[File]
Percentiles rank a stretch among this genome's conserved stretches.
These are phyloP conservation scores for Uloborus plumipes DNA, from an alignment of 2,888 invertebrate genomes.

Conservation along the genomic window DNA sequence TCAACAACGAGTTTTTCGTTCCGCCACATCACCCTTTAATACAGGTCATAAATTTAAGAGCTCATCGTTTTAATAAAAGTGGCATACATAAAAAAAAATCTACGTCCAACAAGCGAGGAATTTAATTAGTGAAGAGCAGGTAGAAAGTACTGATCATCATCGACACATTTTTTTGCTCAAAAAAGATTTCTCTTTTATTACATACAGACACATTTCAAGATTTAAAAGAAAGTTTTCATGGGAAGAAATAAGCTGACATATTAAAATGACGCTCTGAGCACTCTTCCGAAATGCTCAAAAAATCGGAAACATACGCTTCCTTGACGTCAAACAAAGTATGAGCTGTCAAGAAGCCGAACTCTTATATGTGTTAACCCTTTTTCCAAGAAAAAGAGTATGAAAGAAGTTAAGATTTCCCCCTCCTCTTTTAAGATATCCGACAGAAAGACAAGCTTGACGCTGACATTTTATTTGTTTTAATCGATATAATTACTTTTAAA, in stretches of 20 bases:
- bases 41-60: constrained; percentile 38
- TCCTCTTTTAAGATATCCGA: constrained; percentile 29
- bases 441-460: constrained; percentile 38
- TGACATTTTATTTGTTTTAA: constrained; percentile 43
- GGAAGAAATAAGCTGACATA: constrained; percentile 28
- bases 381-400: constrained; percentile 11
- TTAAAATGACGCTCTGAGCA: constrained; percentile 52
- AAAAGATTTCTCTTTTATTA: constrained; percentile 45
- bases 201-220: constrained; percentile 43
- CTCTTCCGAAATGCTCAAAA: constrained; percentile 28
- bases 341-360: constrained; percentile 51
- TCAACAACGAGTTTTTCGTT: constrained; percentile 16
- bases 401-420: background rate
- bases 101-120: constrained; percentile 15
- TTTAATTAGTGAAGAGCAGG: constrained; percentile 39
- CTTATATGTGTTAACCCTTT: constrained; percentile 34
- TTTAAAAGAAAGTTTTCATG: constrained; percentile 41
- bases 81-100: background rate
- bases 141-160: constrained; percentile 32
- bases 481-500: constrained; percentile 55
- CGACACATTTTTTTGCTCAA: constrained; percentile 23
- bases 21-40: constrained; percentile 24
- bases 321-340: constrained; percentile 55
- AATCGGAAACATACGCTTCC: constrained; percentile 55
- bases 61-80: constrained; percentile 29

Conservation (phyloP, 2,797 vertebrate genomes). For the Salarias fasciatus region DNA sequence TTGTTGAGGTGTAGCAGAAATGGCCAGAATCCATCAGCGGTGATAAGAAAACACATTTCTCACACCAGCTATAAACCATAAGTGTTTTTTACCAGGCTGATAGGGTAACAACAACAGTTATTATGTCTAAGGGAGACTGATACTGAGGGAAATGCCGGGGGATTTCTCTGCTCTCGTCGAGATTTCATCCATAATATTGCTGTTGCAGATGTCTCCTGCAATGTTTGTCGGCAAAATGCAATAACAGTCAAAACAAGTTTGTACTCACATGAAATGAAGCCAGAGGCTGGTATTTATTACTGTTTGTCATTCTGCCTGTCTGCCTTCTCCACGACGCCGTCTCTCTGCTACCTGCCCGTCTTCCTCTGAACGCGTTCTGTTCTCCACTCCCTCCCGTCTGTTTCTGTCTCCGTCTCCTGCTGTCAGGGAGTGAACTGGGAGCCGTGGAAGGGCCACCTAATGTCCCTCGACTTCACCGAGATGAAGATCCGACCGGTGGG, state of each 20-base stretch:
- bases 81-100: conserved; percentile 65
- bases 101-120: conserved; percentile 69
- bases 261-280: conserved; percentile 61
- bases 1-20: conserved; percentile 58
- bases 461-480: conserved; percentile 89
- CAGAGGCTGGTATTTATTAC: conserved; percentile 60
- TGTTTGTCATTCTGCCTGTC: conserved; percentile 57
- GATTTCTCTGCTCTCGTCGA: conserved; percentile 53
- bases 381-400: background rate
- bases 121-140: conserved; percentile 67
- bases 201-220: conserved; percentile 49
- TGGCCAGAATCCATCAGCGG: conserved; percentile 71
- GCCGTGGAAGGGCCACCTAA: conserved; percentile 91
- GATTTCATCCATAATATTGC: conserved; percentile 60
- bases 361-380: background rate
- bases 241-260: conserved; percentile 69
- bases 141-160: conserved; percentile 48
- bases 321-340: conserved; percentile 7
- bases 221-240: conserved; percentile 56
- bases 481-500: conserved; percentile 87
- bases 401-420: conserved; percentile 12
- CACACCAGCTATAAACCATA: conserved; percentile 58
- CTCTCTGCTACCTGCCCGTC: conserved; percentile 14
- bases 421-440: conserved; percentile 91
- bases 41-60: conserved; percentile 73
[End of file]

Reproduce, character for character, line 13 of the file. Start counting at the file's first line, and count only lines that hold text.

- CTCTTCCGAAATGCTCAAAA: constrained; percentile 28